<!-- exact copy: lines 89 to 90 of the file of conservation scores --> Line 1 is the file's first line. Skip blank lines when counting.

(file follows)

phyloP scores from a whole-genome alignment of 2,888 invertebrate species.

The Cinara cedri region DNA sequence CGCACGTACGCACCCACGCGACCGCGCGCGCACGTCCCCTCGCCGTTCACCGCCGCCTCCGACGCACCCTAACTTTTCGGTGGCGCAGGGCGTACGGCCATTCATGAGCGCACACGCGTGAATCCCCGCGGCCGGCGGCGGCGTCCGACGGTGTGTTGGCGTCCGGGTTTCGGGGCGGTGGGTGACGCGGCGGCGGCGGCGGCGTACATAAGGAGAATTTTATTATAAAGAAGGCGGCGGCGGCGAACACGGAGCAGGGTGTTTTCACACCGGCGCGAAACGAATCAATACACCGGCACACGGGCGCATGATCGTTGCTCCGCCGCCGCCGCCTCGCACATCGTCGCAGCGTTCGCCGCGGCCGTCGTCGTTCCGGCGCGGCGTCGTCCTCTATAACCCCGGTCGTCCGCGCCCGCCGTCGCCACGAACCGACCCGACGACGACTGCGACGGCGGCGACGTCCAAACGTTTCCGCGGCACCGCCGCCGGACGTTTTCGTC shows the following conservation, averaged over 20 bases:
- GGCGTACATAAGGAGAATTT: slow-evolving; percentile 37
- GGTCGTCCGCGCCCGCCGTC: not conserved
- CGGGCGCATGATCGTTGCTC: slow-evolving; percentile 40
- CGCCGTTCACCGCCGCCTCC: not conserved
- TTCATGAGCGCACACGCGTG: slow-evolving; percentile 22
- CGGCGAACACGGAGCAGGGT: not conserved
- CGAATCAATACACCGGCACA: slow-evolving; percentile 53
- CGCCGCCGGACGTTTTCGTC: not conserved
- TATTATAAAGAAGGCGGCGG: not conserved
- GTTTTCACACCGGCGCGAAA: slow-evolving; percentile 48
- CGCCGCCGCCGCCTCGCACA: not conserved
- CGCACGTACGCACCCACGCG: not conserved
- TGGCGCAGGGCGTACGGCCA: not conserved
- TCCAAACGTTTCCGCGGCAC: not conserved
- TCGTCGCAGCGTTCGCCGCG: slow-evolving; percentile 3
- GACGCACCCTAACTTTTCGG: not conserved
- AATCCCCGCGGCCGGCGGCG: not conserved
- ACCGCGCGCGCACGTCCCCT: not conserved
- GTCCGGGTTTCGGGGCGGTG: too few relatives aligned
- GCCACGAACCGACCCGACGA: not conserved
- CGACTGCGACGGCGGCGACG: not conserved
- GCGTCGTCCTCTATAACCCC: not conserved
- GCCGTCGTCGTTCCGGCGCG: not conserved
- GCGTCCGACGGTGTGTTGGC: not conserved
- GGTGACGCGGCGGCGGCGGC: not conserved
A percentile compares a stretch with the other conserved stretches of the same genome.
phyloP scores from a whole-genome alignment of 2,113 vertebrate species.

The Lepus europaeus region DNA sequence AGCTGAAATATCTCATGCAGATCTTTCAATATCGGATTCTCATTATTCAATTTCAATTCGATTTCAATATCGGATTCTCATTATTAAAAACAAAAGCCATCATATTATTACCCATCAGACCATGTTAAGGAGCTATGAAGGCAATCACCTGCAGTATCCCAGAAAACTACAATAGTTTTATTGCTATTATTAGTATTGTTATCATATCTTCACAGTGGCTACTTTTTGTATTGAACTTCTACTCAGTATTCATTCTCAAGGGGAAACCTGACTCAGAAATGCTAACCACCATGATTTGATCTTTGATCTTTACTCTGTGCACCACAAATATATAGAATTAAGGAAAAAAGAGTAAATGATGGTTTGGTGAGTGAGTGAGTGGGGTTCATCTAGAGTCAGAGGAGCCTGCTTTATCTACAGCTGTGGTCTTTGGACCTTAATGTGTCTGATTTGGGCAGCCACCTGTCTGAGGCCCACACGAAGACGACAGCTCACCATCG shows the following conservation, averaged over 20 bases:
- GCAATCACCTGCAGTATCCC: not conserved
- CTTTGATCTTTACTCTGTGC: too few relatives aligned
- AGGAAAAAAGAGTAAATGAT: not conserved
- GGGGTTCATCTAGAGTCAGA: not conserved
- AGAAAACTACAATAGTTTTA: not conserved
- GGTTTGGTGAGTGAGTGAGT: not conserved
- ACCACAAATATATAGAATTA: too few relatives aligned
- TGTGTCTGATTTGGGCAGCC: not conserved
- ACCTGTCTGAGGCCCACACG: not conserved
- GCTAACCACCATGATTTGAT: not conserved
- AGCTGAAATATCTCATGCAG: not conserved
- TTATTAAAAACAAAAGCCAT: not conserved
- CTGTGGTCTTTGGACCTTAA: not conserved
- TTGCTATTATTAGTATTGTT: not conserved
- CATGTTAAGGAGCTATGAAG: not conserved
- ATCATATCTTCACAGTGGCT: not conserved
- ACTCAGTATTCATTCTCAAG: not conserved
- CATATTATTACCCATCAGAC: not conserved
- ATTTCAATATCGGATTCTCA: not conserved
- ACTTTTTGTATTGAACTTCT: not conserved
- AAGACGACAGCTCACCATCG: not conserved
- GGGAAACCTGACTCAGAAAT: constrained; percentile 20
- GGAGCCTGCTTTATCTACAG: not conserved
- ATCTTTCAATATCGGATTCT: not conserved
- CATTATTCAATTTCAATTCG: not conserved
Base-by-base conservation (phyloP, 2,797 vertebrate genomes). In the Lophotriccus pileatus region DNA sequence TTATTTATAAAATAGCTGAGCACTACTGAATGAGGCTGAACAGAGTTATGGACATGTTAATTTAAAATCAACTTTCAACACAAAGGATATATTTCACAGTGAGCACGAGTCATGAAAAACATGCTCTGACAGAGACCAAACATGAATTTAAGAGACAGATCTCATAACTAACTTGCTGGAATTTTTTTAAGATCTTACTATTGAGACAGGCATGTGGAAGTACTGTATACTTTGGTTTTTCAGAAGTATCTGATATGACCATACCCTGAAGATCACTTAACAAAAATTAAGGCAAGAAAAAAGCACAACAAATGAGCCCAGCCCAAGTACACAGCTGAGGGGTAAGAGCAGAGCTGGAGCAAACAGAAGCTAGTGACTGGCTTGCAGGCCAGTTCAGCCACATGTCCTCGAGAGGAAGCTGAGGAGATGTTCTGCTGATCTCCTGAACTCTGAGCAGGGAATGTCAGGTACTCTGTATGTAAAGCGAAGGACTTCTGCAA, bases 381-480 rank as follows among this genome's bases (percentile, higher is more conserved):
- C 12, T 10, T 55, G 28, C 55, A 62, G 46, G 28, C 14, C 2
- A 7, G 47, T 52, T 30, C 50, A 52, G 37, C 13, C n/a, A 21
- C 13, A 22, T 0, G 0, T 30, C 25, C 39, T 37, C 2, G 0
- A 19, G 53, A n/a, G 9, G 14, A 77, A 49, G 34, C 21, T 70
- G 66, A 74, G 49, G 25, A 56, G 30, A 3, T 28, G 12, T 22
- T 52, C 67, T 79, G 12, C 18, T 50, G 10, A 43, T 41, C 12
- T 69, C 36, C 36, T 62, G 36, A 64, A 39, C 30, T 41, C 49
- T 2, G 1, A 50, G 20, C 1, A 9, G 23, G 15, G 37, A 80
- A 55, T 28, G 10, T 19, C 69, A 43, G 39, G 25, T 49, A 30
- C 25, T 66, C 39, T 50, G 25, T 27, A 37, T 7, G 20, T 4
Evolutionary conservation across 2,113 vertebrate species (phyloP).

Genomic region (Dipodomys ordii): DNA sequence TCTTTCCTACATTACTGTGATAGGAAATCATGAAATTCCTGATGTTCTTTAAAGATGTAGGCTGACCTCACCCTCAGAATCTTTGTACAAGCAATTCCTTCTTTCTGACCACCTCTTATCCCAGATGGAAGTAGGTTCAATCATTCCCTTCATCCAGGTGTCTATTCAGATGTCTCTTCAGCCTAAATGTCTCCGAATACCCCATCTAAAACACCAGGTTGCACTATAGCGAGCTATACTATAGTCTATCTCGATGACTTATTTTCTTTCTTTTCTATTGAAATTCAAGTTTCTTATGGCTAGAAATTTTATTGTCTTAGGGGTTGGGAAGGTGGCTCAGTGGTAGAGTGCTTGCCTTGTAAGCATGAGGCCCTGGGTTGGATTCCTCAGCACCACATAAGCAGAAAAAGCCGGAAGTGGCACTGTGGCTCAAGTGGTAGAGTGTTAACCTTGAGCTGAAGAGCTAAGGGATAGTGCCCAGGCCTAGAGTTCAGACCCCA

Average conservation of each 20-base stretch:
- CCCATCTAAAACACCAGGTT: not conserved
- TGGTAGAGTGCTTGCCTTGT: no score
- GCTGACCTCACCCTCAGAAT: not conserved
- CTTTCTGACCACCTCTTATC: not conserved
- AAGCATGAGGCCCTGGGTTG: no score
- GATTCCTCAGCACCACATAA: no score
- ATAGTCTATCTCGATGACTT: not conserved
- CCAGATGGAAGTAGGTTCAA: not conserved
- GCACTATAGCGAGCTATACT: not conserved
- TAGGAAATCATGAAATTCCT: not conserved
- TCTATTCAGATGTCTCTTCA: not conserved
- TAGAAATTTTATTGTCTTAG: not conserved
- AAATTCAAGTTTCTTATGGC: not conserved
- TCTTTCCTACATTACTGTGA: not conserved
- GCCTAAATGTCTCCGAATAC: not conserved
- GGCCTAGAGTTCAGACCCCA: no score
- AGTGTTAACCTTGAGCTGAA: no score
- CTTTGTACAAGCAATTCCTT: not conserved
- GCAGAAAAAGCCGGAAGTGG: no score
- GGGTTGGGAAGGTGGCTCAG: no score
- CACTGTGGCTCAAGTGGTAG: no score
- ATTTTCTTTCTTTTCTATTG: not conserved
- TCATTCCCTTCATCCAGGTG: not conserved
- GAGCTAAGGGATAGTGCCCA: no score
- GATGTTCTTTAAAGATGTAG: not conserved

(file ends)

- GGGTTGGGAAGGTGGCTCAG: no score
- CACTGTGGCTCAAGTGGTAG: no score